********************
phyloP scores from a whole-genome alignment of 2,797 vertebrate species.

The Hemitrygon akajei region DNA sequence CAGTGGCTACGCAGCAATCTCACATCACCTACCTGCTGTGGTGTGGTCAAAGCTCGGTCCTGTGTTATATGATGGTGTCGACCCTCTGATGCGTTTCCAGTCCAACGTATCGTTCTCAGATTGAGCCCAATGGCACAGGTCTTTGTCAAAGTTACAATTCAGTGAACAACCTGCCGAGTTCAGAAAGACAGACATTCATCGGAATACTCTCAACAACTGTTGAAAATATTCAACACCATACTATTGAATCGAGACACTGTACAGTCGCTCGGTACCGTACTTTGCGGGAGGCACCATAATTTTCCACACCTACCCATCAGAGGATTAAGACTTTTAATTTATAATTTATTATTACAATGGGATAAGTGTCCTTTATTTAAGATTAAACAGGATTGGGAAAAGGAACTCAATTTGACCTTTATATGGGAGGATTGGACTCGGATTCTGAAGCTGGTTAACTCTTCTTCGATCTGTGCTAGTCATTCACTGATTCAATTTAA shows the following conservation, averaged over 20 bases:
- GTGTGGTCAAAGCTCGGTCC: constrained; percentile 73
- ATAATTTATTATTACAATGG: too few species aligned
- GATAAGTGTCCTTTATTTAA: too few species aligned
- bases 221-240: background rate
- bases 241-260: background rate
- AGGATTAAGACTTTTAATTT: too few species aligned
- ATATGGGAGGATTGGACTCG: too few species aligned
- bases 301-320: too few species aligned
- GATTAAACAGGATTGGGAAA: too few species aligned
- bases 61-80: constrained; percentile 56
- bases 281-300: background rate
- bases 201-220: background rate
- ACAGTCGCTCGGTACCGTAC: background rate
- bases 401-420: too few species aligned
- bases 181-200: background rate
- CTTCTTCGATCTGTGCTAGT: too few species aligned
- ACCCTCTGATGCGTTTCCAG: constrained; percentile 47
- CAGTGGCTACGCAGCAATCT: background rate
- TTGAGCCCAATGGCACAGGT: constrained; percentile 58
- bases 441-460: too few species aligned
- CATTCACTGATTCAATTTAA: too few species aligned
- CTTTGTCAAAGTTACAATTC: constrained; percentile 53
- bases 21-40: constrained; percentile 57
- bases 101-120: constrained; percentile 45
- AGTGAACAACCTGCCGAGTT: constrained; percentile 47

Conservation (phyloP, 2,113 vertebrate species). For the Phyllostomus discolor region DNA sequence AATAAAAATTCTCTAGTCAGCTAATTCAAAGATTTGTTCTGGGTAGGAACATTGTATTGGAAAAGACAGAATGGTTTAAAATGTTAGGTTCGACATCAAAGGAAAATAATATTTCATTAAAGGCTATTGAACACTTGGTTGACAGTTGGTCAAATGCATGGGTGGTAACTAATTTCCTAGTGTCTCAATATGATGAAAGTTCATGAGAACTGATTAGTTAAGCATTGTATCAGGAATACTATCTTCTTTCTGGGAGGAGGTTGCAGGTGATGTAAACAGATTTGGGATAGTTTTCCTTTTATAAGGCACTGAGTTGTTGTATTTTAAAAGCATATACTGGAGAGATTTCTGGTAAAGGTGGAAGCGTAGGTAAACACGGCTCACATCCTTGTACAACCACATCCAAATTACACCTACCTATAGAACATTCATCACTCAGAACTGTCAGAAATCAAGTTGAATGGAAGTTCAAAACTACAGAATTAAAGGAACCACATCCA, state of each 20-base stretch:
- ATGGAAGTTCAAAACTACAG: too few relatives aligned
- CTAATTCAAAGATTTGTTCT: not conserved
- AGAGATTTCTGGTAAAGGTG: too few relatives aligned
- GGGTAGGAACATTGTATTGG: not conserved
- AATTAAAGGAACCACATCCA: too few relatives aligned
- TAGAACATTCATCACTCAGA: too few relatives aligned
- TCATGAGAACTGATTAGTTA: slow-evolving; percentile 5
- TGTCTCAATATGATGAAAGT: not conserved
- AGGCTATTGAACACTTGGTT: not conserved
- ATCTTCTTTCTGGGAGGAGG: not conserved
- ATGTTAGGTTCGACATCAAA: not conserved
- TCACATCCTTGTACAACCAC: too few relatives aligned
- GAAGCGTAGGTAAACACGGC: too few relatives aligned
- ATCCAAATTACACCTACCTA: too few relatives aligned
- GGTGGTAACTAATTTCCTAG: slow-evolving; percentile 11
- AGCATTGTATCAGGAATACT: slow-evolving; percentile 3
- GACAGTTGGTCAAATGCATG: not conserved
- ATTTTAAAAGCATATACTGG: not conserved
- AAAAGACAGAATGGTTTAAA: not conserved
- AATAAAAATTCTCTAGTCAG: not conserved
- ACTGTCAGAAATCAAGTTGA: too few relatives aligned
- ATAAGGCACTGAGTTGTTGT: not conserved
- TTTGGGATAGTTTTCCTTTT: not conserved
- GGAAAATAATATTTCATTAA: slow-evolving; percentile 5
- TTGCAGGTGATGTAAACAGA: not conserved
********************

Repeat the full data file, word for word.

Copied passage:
phyloP scores from a whole-genome alignment of 2,797 vertebrate species.

The Hemitrygon akajei region DNA sequence CAGTGGCTACGCAGCAATCTCACATCACCTACCTGCTGTGGTGTGGTCAAAGCTCGGTCCTGTGTTATATGATGGTGTCGACCCTCTGATGCGTTTCCAGTCCAACGTATCGTTCTCAGATTGAGCCCAATGGCACAGGTCTTTGTCAAAGTTACAATTCAGTGAACAACCTGCCGAGTTCAGAAAGACAGACATTCATCGGAATACTCTCAACAACTGTTGAAAATATTCAACACCATACTATTGAATCGAGACACTGTACAGTCGCTCGGTACCGTACTTTGCGGGAGGCACCATAATTTTCCACACCTACCCATCAGAGGATTAAGACTTTTAATTTATAATTTATTATTACAATGGGATAAGTGTCCTTTATTTAAGATTAAACAGGATTGGGAAAAGGAACTCAATTTGACCTTTATATGGGAGGATTGGACTCGGATTCTGAAGCTGGTTAACTCTTCTTCGATCTGTGCTAGTCATTCACTGATTCAATTTAA shows the following conservation, averaged over 20 bases:
- GTGTGGTCAAAGCTCGGTCC: constrained; percentile 73
- ATAATTTATTATTACAATGG: too few species aligned
- GATAAGTGTCCTTTATTTAA: too few species aligned
- bases 221-240: background rate
- bases 241-260: background rate
- AGGATTAAGACTTTTAATTT: too few species aligned
- ATATGGGAGGATTGGACTCG: too few species aligned
- bases 301-320: too few species aligned
- GATTAAACAGGATTGGGAAA: too few species aligned
- bases 61-80: constrained; percentile 56
- bases 281-300: background rate
- bases 201-220: background rate
- ACAGTCGCTCGGTACCGTAC: background rate
- bases 401-420: too few species aligned
- bases 181-200: background rate
- CTTCTTCGATCTGTGCTAGT: too few species aligned
- ACCCTCTGATGCGTTTCCAG: constrained; percentile 47
- CAGTGGCTACGCAGCAATCT: background rate
- TTGAGCCCAATGGCACAGGT: constrained; percentile 58
- bases 441-460: too few species aligned
- CATTCACTGATTCAATTTAA: too few species aligned
- CTTTGTCAAAGTTACAATTC: constrained; percentile 53
- bases 21-40: constrained; percentile 57
- bases 101-120: constrained; percentile 45
- AGTGAACAACCTGCCGAGTT: constrained; percentile 47

Conservation (phyloP, 2,113 vertebrate species). For the Phyllostomus discolor region DNA sequence AATAAAAATTCTCTAGTCAGCTAATTCAAAGATTTGTTCTGGGTAGGAACATTGTATTGGAAAAGACAGAATGGTTTAAAATGTTAGGTTCGACATCAAAGGAAAATAATATTTCATTAAAGGCTATTGAACACTTGGTTGACAGTTGGTCAAATGCATGGGTGGTAACTAATTTCCTAGTGTCTCAATATGATGAAAGTTCATGAGAACTGATTAGTTAAGCATTGTATCAGGAATACTATCTTCTTTCTGGGAGGAGGTTGCAGGTGATGTAAACAGATTTGGGATAGTTTTCCTTTTATAAGGCACTGAGTTGTTGTATTTTAAAAGCATATACTGGAGAGATTTCTGGTAAAGGTGGAAGCGTAGGTAAACACGGCTCACATCCTTGTACAACCACATCCAAATTACACCTACCTATAGAACATTCATCACTCAGAACTGTCAGAAATCAAGTTGAATGGAAGTTCAAAACTACAGAATTAAAGGAACCACATCCA, state of each 20-base stretch:
- ATGGAAGTTCAAAACTACAG: too few relatives aligned
- CTAATTCAAAGATTTGTTCT: not conserved
- AGAGATTTCTGGTAAAGGTG: too few relatives aligned
- GGGTAGGAACATTGTATTGG: not conserved
- AATTAAAGGAACCACATCCA: too few relatives aligned
- TAGAACATTCATCACTCAGA: too few relatives aligned
- TCATGAGAACTGATTAGTTA: slow-evolving; percentile 5
- TGTCTCAATATGATGAAAGT: not conserved
- AGGCTATTGAACACTTGGTT: not conserved
- ATCTTCTTTCTGGGAGGAGG: not conserved
- ATGTTAGGTTCGACATCAAA: not conserved
- TCACATCCTTGTACAACCAC: too few relatives aligned
- GAAGCGTAGGTAAACACGGC: too few relatives aligned
- ATCCAAATTACACCTACCTA: too few relatives aligned
- GGTGGTAACTAATTTCCTAG: slow-evolving; percentile 11
- AGCATTGTATCAGGAATACT: slow-evolving; percentile 3
- GACAGTTGGTCAAATGCATG: not conserved
- ATTTTAAAAGCATATACTGG: not conserved
- AAAAGACAGAATGGTTTAAA: not conserved
- AATAAAAATTCTCTAGTCAG: not conserved
- ACTGTCAGAAATCAAGTTGA: too few relatives aligned
- ATAAGGCACTGAGTTGTTGT: not conserved
- TTTGGGATAGTTTTCCTTTT: not conserved
- GGAAAATAATATTTCATTAA: slow-evolving; percentile 5
- TTGCAGGTGATGTAAACAGA: not conserved